Carey Madding

Today's Scripture: “Whatever you do, work heartily, as for the Lord and not for men, knowing that from the Lord you will receive the inheritance as your reward. You are serving the Lord Christ.” Colossians 3:23-24, ESV

Theme: Honoring authority isn’t based on merit but on obedience to God.


Have you ever had a bad boss? Maybe he doesn’t communicate clearly, and you are always doing more or less than he “requested” in his mind. Maybe her insecurities turn your every success into a power struggle instead of just an accomplishment of routine work. I’ve had my work viewed as trying to “show up” my bosses instead of the intended support. I have had employers with emotional issues, and lazy bosses who did nothing but who took credit for every good thing that their staff accomplished. I have had executives who used their hormones as an excuse to berate their staff without reason.


Yet if I am where I am supposed to be (meaning, if God led me to that job and has not yet given me permission to leave it), I have a strategy from the Bible. First, I stay put. I keep in mind the last clear direction I heard from God. I don’t look for a new job or a way out. I sit and see what He has for me to learn in this place, in this situation, or how I am to serve in these people’s lives.

Second, I serve God, not my moody boss. I take our verse of the day seriously: “work heartily, as for the Lord and not for men.” We all want to find favor with our bosses, but sometimes that is not possible. The greater goal (and the greater reward) is to find favor with the Lord. Is He pleased not only with my work, but my attitudes? Do I work without complaining and gossiping? Or do I need to make some corrections?


When I serve the human authority figure in front of me, I am honoring the heavenly King by honoring the earthly king/governor/police officer/boss. The Bible is clear that God has put authorities in place: at the very least, He has permitted their rise to power. When I read of the horrible kings in the history of the Jews, it is obvious that God allowed them, even though they worshipped idols and in turn led the people in despicable practices.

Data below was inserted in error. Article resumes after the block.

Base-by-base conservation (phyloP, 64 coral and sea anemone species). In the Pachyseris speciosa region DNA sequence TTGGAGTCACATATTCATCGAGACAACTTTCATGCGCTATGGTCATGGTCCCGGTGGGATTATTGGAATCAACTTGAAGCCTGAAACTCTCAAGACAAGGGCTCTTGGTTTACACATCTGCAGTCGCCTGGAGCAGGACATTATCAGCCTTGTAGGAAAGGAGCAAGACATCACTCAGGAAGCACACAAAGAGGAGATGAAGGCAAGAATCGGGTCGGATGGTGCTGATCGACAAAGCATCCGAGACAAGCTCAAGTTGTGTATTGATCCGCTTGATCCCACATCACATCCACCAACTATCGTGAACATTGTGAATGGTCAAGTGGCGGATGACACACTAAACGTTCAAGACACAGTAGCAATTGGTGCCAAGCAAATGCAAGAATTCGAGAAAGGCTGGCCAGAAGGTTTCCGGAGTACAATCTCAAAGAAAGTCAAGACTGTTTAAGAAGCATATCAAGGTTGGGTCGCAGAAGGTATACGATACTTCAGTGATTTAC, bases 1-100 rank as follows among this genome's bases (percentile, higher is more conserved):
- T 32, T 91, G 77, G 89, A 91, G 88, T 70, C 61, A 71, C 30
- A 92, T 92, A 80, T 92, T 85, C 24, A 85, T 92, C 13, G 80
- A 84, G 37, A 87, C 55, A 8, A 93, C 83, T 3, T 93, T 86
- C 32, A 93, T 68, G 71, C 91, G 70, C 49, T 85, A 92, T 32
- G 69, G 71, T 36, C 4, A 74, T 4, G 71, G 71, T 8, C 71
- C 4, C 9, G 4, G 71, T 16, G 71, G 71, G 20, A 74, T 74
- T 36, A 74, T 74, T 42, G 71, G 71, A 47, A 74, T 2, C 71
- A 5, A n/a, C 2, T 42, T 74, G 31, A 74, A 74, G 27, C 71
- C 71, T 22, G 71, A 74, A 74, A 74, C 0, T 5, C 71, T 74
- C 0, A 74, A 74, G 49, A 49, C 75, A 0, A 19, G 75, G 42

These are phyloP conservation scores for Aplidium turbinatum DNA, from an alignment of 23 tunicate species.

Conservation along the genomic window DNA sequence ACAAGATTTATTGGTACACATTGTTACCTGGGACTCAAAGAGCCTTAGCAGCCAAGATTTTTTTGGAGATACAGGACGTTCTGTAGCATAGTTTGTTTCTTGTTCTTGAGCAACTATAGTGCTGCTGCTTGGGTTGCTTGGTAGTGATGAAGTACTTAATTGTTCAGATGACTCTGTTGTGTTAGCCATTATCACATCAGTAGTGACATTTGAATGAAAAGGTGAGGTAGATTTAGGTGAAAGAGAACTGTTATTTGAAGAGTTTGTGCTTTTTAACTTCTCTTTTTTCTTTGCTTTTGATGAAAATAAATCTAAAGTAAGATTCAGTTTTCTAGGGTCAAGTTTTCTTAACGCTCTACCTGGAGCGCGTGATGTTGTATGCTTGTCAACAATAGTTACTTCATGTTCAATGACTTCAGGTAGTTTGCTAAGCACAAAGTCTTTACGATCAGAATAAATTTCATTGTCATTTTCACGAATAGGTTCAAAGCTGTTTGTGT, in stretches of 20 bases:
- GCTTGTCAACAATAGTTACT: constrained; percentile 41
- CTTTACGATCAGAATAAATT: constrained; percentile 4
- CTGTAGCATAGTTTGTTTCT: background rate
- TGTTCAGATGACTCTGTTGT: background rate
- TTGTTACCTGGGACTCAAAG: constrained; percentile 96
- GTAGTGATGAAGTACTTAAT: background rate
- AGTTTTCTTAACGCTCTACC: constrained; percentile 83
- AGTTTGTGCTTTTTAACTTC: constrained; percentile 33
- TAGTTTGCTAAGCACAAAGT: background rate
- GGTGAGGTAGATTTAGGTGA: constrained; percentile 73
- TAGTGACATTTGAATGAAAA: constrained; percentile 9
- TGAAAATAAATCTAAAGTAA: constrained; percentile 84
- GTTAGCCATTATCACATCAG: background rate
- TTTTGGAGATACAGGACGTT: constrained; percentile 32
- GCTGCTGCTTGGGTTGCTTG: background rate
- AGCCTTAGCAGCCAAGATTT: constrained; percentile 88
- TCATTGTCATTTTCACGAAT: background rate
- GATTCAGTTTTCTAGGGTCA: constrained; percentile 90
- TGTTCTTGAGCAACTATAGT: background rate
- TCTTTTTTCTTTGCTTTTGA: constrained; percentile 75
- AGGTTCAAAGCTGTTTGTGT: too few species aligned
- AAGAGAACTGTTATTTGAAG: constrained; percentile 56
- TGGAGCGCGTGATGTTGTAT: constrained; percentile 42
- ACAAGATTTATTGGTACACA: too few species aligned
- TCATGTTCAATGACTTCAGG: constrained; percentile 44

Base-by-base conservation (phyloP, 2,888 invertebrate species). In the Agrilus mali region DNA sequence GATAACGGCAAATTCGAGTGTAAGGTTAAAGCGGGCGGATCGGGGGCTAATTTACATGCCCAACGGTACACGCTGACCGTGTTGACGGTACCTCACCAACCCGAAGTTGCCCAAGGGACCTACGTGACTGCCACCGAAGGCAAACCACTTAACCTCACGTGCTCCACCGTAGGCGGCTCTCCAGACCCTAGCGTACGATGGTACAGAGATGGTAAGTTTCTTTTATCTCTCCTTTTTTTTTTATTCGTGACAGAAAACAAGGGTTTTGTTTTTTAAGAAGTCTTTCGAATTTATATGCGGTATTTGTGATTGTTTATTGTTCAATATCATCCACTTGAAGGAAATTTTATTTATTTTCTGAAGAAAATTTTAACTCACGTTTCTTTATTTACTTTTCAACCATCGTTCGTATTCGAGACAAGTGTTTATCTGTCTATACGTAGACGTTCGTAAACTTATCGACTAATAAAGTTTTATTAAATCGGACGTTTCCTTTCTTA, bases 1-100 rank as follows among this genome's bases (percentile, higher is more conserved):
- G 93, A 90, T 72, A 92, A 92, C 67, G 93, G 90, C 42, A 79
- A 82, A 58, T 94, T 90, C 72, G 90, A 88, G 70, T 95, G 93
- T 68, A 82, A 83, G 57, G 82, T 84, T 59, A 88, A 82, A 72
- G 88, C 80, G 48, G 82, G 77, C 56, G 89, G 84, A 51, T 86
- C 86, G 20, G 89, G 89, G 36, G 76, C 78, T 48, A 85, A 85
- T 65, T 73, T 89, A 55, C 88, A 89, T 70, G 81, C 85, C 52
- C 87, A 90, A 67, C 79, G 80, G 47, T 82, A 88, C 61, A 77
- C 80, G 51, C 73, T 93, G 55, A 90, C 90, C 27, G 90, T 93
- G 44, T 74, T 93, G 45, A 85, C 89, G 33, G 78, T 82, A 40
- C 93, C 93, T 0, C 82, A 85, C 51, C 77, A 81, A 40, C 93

Yet the Bible still says, “honor the emperor.” I have never been physically persecuted or attacked at work. I have not been asked to do immoral things for my boss. There are situations where people are harassed and abused, and that is a different situation. As a regular practice, we have not had it that hard. Hebrews says: “In your struggle against sin you have not yet resisted to the point of shedding your blood” (Hebrews 12:4, ESV). I certainly have not been at that point. I can wait and honor the king, for Christ’s sake.

Make It Personal: In your life today, who does not deserve your respect and honor? Are they in authority over you? A parent, a boss, a county official—any of these people can have ungodly principles and selfish interests. These are the people whom God tells us to respect and honor, for whom we should work “as unto the Lord.” May you feel the rich blessings of His favor when you lower your resistance and humble yourself to serve or honor and obey the unworthy one.

Pray: Lord, You know my pride. You know my sense of fairness and justice is easily offended. Please give me a heart like Jesus, who took insults and beatings without a retort. Help me in my small way to honor others, to resist reply with the sass and backtalk I feel they deserve. Help me not to go to battle with officials, salespeople, waiters, or co-workers, but live a life that honors You. In Your Name I pray. Amen.

Read 1 Peter 2:13-17; Hebrews 12: 3-9

Weekly Memory Verse: “Children, obey your parents in the Lord, for this is right. ‘Honor your father and mother’ (this is the first commandment with a promise), ‘that it may go well with you and that you may live long in the land.’” Ephesians 6:1-3, ESV